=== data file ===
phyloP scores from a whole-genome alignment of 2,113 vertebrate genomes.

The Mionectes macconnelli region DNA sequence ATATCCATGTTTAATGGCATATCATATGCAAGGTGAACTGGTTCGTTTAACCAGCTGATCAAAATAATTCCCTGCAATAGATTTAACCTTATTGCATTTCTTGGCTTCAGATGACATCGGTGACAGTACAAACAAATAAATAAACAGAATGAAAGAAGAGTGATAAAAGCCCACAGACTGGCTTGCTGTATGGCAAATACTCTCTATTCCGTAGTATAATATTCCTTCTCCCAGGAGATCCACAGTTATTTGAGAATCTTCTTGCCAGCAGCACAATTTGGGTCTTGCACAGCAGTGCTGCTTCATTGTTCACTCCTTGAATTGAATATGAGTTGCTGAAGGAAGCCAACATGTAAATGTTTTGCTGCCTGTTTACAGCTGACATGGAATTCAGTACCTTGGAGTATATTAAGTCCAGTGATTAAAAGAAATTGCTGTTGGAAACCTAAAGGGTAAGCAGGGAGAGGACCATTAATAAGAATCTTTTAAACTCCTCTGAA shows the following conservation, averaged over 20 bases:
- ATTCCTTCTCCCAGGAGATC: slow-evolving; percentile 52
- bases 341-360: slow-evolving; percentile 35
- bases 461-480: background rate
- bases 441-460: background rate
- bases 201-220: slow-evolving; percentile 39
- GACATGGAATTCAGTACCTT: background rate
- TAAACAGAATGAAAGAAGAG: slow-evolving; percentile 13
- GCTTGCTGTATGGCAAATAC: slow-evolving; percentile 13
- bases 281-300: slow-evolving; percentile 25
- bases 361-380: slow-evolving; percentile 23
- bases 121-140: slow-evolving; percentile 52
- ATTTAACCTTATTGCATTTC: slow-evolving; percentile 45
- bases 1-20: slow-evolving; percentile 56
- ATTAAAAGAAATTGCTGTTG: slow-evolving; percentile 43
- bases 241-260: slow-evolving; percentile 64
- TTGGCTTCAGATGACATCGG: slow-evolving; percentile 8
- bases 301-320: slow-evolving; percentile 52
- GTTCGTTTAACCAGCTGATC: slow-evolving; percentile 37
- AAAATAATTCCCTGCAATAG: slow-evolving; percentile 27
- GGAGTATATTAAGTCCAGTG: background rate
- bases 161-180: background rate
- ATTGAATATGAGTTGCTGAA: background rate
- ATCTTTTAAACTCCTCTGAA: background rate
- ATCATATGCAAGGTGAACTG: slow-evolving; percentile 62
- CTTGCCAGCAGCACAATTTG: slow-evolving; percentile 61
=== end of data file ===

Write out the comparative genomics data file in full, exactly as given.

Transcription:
phyloP scores from a whole-genome alignment of 2,113 vertebrate genomes.

The Mionectes macconnelli region DNA sequence ATATCCATGTTTAATGGCATATCATATGCAAGGTGAACTGGTTCGTTTAACCAGCTGATCAAAATAATTCCCTGCAATAGATTTAACCTTATTGCATTTCTTGGCTTCAGATGACATCGGTGACAGTACAAACAAATAAATAAACAGAATGAAAGAAGAGTGATAAAAGCCCACAGACTGGCTTGCTGTATGGCAAATACTCTCTATTCCGTAGTATAATATTCCTTCTCCCAGGAGATCCACAGTTATTTGAGAATCTTCTTGCCAGCAGCACAATTTGGGTCTTGCACAGCAGTGCTGCTTCATTGTTCACTCCTTGAATTGAATATGAGTTGCTGAAGGAAGCCAACATGTAAATGTTTTGCTGCCTGTTTACAGCTGACATGGAATTCAGTACCTTGGAGTATATTAAGTCCAGTGATTAAAAGAAATTGCTGTTGGAAACCTAAAGGGTAAGCAGGGAGAGGACCATTAATAAGAATCTTTTAAACTCCTCTGAA shows the following conservation, averaged over 20 bases:
- ATTCCTTCTCCCAGGAGATC: slow-evolving; percentile 52
- bases 341-360: slow-evolving; percentile 35
- bases 461-480: background rate
- bases 441-460: background rate
- bases 201-220: slow-evolving; percentile 39
- GACATGGAATTCAGTACCTT: background rate
- TAAACAGAATGAAAGAAGAG: slow-evolving; percentile 13
- GCTTGCTGTATGGCAAATAC: slow-evolving; percentile 13
- bases 281-300: slow-evolving; percentile 25
- bases 361-380: slow-evolving; percentile 23
- bases 121-140: slow-evolving; percentile 52
- ATTTAACCTTATTGCATTTC: slow-evolving; percentile 45
- bases 1-20: slow-evolving; percentile 56
- ATTAAAAGAAATTGCTGTTG: slow-evolving; percentile 43
- bases 241-260: slow-evolving; percentile 64
- TTGGCTTCAGATGACATCGG: slow-evolving; percentile 8
- bases 301-320: slow-evolving; percentile 52
- GTTCGTTTAACCAGCTGATC: slow-evolving; percentile 37
- AAAATAATTCCCTGCAATAG: slow-evolving; percentile 27
- GGAGTATATTAAGTCCAGTG: background rate
- bases 161-180: background rate
- ATTGAATATGAGTTGCTGAA: background rate
- ATCTTTTAAACTCCTCTGAA: background rate
- ATCATATGCAAGGTGAACTG: slow-evolving; percentile 62
- CTTGCCAGCAGCACAATTTG: slow-evolving; percentile 61